Maier and Vidorno

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India +91 124 434 2300
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Client Speak
LI Ping HR Director / BHS Corrugated Machinery(Shanghai) Co.Ltd

Strong support in recruitment
M+V is very professional in India HR market. They were able to provide us with strong support in our recruitment. We are satisfied with their service.

Falk Tzchichholz Sales Manager Export / Kjellberg Vertrieb GmbH

Incubation solution
With the incubation solution from Maier + Vidorno , we successfully placed our products in the Indian market and established valuable product market presence, which we can now build on further with our subsidiary

Andreas Dauerbock Quality Assurance / Voestalpine Grobblech GmbH

BIS registration project
The BIS registration project went smooth and efficient. We are very satisfied with the way the documentation, communication and inspection on-site was handled from the Maier+ Vidorno Team. We are happy to recommend working with M+V in India – with the expert’s advice you will need.

Rajesh Nath Managing Director / VDMA India Services Pvt Ltd German Engineering Association

Competent Partner
India has great investment potential for foreign companies if you manage the highly complex business environment professionally. Our experience shows – Maier+Vidorno is a competent partner to efficiently set up and run business.

Bjoern Becker Export Sales / Jumo GmbH & Co KG

Market Presence and Profitability
The cooperation of JUMO and Maier+Vidorno is a success story in India since 2008. Our sales, market presence and profitability in India shows constant growth. M+V knows about the challenges foreign companies face while doing business in India – and provides hands-on solutions.

Rene Pluss CFO, Member of the Board / Regent Beleuchtungskorper AG

Business Diagnostic and Implement Improvement
Maier+Vidorno understands business challenges in the Indian business environment and provides solutions with the help of its experts. M+V has experience in running business diagnostics and implement improvement and expansion strategies in various industries in India.

    Why India Needs Private Healthcare

    Even though the US is one of the most developed countries in the world, its healthcare system is a role model for those countries that struggle with providing health services to their citizens.

    Let’s take India as an example. It tends to become the world’s largest country by population, with 1.339 billion people needing health services at some point in their lives. Public healthcare in India is free. However, the country spends only 4.2% of the national GDP on healthcare.

    Compared to other countries, this is very low. The world average is 6.65%, but the western world spends even more. For example, the US spends almost 18% of the national GDP on health development, medical equipment, and services.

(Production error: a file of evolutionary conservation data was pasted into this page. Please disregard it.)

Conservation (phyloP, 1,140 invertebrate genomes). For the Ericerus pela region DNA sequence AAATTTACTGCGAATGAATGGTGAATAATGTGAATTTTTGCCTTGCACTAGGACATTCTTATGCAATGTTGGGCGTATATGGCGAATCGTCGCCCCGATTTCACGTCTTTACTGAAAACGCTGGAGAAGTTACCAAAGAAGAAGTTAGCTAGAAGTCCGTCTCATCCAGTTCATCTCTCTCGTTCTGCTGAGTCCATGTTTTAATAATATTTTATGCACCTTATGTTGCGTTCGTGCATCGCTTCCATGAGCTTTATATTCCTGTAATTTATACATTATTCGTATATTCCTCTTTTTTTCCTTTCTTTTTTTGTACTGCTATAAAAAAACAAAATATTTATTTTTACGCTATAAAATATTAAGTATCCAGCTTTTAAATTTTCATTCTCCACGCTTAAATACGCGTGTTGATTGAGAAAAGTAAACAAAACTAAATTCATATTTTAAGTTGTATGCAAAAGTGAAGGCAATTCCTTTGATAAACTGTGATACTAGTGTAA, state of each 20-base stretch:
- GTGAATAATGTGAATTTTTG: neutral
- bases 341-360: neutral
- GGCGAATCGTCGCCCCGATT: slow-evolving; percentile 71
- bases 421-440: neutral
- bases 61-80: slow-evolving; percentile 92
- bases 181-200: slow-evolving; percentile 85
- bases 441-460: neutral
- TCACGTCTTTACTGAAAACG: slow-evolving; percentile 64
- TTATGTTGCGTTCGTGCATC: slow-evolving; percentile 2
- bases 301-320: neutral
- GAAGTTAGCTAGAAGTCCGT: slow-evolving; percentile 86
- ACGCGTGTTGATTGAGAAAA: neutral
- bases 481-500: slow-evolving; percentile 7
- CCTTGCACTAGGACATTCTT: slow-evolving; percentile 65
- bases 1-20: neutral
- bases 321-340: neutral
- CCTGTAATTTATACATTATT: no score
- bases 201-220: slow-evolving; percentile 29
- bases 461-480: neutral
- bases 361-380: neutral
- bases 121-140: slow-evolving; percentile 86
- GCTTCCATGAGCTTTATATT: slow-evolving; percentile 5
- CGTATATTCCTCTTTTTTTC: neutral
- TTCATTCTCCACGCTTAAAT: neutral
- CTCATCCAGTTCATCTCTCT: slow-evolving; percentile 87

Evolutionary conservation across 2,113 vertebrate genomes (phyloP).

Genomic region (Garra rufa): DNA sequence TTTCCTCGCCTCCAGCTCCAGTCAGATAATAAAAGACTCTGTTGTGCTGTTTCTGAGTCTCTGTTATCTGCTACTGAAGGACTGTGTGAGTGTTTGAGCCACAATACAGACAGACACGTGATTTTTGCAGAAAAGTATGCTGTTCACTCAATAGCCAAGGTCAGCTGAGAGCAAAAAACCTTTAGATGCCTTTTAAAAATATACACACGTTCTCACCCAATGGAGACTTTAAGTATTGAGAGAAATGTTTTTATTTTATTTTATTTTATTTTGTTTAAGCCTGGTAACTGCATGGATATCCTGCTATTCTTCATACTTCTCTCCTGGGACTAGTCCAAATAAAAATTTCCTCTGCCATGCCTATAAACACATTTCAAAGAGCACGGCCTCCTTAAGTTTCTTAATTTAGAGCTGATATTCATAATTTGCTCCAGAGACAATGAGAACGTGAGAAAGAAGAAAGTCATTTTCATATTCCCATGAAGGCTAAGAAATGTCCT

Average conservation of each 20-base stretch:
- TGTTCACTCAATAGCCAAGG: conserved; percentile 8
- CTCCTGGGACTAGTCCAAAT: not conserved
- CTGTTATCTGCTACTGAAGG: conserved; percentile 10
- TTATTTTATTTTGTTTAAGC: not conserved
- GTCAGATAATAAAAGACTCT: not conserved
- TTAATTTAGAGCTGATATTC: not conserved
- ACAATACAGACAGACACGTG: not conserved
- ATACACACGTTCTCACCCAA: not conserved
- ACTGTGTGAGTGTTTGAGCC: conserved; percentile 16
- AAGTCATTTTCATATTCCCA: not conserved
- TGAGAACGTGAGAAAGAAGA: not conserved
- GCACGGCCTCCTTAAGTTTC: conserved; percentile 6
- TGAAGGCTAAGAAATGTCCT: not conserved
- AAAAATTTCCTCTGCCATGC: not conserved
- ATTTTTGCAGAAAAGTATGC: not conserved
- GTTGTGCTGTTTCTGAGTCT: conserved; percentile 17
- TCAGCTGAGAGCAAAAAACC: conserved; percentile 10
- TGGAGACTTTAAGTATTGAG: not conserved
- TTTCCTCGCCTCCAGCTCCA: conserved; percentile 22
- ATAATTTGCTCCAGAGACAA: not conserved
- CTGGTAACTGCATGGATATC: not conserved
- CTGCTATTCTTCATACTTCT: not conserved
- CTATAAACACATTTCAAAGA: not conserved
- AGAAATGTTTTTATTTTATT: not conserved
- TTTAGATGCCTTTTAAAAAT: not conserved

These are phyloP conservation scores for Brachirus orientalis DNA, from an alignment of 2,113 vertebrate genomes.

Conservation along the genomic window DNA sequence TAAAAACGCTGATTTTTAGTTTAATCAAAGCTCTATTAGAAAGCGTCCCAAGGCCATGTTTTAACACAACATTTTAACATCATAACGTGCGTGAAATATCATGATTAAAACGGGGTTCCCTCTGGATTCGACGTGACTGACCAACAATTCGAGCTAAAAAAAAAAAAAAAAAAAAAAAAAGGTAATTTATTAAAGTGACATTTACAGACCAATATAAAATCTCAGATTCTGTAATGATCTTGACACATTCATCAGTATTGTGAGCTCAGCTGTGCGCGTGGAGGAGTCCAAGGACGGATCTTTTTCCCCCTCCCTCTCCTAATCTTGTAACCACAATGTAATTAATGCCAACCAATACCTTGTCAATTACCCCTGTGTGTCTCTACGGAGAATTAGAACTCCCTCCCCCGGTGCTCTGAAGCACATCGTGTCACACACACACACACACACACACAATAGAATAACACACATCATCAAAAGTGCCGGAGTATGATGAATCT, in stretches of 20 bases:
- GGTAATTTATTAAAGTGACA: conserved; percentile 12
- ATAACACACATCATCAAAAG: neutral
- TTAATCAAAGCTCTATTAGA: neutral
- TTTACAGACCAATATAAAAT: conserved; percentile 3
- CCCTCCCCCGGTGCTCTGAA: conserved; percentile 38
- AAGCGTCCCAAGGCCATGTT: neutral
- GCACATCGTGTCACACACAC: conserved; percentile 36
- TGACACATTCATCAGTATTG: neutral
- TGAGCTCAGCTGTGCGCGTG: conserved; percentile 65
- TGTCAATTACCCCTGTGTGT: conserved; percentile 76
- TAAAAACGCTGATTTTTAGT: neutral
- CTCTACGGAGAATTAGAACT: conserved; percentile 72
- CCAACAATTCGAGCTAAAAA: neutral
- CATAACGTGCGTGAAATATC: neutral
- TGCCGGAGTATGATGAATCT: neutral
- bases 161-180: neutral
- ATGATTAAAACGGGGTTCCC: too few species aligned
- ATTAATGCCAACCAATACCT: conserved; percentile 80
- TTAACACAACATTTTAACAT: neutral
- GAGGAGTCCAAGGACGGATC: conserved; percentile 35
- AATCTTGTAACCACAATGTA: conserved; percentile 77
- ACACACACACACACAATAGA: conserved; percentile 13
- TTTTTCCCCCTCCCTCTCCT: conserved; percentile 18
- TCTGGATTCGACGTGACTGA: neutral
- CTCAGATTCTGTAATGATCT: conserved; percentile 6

The two countries can’t be compared to each other because they are too different in every segment and not just healthcare. One of the most critical issues is that around 66% of India’s population is still living in rural areas. Their access to medical care is limited, and these citizens mostly rely on governmental health programs rather than going to the hospital whenever a problem occurs.

    That’s not the only issue, though. Healthcare in India is free, but the majority of the population that can afford treatment in private hospitals opt for it. Around 65% of the entire spending on health services comes from out-of-pocket payments.

    At the same time, the stats say that the public health sector lacks some 600,000 doctors and over two million nurses. These numbers are staggering. The majority of doctors are working in the private sector because salaries are higher.

    Still, no one goes to public hospitals and uses free health services because no one trusts the quality of service delivered. Of course, except for those who have no choice—those who can’t afford to pay for private healthcare services. A lot of times, people get into debt just to get proper medical assistance.

    Will Change Create Order from This Chaos?

    It’s easy for countries like Canada or the UK to provide free healthcare. Their income and taxation are huge. Their industries are enormous, and they can take on the burden of providing free health services for everyone.

    In India, it’s an entirely different situation. Public healthcare has not kept pace with the growing needs, and the country is still spending almost $110 billion annually. In other words, no matter if India chooses to spend more money on healthcare or not, the situation will remain the same.

    The state of the healthcare industry says that the global healthcare industry was worth $8.45 trillion in 2018. India’s population makes up more than one-seventh of the world population. Yet, it receives only 1.3% of this amount of money.

    Foreign and domestic companies are just waiting for the chance to get their hands on public hospitals. They are most certainly going to change their looks in no time and will do everything they can to attract customers.

    The government can also profit from the sales. Government officials can use that money to provide health insurance to those who can’t afford one. That’s the ultimate solution.

    Conclusion

    It’s no secret that the government is willing to welcome foreign investments. That’s a great step toward the liberation of the market. The changes made over the last few years have already shown a certain improvement. According to estimates, the industry will employ an additional 7.4 million people by 2022. If such a small change contributes to this vast improvement, imagine what the full liberation of the market will do to the system?